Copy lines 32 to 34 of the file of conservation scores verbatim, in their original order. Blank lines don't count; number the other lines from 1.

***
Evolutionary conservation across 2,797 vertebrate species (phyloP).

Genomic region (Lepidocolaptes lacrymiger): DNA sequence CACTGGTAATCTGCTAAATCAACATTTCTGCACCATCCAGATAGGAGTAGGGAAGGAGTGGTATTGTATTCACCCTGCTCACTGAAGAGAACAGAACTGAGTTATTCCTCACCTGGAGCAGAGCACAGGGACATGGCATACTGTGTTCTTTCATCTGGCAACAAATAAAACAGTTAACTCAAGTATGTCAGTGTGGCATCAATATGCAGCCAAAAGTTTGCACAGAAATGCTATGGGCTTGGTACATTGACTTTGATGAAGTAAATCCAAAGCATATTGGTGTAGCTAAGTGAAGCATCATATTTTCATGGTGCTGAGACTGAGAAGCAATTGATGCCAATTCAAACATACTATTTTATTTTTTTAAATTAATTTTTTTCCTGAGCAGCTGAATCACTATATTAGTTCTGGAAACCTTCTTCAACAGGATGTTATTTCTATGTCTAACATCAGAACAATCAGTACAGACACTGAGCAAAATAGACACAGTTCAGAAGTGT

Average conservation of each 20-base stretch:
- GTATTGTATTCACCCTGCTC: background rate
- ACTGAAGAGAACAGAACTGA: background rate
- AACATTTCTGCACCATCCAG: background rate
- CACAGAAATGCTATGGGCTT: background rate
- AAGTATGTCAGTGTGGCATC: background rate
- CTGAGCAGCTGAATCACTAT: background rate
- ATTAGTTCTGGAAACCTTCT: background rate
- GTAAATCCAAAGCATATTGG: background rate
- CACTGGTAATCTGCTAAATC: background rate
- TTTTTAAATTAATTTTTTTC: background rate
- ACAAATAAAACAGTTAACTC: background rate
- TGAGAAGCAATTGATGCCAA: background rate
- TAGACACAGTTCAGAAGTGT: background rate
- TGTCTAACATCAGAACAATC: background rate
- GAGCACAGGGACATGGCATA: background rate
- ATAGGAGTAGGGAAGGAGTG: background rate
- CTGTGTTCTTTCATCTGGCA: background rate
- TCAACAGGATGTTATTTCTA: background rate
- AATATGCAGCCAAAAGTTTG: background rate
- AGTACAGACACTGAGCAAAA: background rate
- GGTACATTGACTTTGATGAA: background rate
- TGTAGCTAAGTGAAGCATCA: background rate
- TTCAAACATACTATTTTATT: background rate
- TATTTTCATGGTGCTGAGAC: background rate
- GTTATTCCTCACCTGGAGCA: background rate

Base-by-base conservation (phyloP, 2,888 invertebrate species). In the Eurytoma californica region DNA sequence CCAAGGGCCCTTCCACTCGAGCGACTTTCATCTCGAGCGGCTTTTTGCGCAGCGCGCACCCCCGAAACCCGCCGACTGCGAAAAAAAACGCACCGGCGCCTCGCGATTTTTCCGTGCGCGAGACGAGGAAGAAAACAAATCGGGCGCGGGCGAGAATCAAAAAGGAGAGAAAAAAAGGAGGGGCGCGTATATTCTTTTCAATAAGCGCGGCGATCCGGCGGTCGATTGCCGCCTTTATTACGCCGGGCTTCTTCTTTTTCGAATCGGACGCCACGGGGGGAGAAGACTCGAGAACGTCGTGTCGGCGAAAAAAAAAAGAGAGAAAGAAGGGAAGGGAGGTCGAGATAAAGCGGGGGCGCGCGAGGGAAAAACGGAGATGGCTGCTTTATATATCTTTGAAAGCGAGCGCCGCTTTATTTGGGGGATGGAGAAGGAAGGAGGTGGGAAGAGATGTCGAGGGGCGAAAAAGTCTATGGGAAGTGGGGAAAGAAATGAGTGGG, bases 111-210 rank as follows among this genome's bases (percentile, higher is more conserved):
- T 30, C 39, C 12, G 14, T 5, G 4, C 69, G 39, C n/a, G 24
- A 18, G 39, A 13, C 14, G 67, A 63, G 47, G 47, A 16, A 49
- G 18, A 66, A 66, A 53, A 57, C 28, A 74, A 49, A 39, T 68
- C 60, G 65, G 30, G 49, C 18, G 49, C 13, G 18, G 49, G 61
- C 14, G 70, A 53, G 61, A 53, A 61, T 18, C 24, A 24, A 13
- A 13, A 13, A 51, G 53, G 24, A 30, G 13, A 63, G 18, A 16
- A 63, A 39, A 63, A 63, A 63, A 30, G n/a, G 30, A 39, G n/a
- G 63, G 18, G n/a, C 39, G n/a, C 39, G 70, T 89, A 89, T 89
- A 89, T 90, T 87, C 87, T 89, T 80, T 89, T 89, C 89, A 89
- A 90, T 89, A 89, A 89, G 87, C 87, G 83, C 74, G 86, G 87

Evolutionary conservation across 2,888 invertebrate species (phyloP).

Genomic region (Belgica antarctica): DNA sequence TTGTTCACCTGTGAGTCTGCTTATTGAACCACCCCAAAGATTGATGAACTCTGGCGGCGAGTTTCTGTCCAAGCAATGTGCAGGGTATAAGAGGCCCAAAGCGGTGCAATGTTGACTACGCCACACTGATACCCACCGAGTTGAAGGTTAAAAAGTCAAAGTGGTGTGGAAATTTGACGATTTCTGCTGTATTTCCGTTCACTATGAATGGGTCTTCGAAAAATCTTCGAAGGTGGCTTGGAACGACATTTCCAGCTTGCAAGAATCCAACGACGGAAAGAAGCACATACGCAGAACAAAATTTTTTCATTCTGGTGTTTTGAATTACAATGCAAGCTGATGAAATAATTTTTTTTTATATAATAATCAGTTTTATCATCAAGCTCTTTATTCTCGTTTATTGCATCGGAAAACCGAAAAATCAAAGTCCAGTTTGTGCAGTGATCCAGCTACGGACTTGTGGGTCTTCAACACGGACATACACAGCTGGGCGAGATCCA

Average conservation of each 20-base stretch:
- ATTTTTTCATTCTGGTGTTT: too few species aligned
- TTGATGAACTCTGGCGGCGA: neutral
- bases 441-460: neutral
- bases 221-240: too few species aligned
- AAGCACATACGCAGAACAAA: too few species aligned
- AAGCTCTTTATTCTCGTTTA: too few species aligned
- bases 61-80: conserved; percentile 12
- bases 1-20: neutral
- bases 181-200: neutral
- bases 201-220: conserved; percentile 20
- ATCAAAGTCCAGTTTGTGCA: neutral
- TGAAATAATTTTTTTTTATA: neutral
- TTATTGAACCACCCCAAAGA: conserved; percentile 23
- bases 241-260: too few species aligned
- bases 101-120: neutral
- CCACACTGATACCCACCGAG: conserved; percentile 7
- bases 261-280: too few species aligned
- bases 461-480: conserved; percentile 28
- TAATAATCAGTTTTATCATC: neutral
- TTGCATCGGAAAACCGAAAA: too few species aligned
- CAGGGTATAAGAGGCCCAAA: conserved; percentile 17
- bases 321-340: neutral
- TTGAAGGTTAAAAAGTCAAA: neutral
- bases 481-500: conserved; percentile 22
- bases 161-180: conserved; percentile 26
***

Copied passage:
- G 18, A 66, A 66, A 53, A 57, C 28, A 74, A 49, A 39, T 68
- C 60, G 65, G 30, G 49, C 18, G 49, C 13, G 18, G 49, G 61
- C 14, G 70, A 53, G 61, A 53, A 61, T 18, C 24, A 24, A 13